mitment has been acknowledged for many years. Meyer et al.s (2002) meta-analysisand Briefs (1998) work on attitudes provide substantial insight into this relationship.We propose that reciprocal relationships exist between forms of organizationalcommitment and elements of job satisfaction. A satisfied and happy employee tendsto be committed to the organization, returning back to the organization this positiveaffect via commitment and the concomitant organizationally relevant outcomesidentified earlier (for a detailed analysis of reciprocity norms, see Bergman 2006;Rhoades, Eisenberger, and Armeli 2001). This position is supported by studies byCramer (1996), Delobbe and Vandenberghe (2000), Meyer et al. (2002), Yilmaz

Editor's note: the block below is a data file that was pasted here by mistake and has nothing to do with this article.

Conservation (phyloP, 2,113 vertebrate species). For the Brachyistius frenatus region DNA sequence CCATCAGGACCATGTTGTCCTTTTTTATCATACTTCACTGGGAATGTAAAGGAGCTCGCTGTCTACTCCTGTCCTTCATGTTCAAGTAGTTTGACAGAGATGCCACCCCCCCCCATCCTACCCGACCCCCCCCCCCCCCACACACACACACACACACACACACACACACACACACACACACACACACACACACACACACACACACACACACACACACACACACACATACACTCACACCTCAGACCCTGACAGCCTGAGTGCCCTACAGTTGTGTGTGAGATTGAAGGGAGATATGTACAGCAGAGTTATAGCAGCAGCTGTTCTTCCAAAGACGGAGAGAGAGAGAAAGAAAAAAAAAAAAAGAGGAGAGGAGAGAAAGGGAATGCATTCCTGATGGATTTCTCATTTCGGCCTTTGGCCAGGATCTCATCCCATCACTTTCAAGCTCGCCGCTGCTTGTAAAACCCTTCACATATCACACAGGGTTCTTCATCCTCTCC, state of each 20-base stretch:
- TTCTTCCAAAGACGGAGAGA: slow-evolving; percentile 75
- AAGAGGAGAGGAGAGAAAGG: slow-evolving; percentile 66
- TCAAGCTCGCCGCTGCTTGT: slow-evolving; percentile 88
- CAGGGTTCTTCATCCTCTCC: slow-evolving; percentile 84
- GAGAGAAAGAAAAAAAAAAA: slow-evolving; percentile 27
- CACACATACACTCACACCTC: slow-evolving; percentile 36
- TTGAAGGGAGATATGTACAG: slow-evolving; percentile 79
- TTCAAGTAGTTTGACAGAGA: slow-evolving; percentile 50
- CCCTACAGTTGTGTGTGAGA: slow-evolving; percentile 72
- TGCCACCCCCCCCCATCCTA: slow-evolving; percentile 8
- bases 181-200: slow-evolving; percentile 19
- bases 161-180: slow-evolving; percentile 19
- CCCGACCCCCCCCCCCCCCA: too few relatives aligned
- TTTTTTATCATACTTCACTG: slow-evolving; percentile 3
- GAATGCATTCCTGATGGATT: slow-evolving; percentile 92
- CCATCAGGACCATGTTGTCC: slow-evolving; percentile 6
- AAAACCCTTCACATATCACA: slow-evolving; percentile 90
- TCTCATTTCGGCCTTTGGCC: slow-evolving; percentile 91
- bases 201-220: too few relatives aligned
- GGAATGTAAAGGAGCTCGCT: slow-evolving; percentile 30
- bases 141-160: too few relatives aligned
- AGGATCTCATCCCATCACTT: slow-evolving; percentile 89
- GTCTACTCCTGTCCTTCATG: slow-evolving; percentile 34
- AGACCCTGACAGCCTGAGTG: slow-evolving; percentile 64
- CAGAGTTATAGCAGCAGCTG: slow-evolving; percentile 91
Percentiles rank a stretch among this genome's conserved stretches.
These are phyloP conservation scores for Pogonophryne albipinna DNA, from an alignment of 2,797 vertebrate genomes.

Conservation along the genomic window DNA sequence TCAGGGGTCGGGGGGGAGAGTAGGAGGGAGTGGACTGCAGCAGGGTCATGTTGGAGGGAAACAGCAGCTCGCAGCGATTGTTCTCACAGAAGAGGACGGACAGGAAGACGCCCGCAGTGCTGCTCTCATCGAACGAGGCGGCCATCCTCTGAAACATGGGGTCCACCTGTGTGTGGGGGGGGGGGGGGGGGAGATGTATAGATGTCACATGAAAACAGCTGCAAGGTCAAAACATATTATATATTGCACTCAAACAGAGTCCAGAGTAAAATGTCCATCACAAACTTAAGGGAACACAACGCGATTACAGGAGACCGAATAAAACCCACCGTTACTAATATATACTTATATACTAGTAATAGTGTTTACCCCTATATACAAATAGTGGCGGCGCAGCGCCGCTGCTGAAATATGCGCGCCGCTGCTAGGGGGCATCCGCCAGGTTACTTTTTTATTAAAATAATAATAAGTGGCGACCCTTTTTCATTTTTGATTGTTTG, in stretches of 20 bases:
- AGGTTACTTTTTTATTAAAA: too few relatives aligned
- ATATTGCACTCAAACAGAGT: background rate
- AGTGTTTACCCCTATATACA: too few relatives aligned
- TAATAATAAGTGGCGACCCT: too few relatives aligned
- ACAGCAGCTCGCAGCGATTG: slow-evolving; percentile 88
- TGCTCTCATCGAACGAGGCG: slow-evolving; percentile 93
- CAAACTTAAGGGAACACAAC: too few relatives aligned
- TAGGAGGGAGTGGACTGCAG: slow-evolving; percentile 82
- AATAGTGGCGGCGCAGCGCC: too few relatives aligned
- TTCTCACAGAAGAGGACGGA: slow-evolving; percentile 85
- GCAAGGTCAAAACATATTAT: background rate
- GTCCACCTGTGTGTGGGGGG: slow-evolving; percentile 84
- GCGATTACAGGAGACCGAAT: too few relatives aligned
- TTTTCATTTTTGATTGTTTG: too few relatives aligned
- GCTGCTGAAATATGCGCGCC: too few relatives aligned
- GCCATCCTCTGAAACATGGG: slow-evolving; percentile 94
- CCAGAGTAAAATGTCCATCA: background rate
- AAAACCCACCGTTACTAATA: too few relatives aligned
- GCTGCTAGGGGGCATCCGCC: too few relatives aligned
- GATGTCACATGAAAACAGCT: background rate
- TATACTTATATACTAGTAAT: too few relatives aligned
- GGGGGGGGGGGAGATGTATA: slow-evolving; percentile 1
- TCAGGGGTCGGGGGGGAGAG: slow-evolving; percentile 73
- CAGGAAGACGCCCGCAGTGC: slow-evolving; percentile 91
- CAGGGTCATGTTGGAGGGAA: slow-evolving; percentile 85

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  • (2002), and Yousef (2001; 2002) and was also demonstrated in quantitative andqualitative reviews (e.g., Riketta and van Dick 2005; 2009).The present study examines the effect of the organizational context, specifically pub-

    lic versus private sector employment, on the relationship between job satisfaction (seenas a predictor variable) and organizational commitment (seen as a dependent variable).

    PRIVATE AND PUBLIC SECTOR EMPLOYEES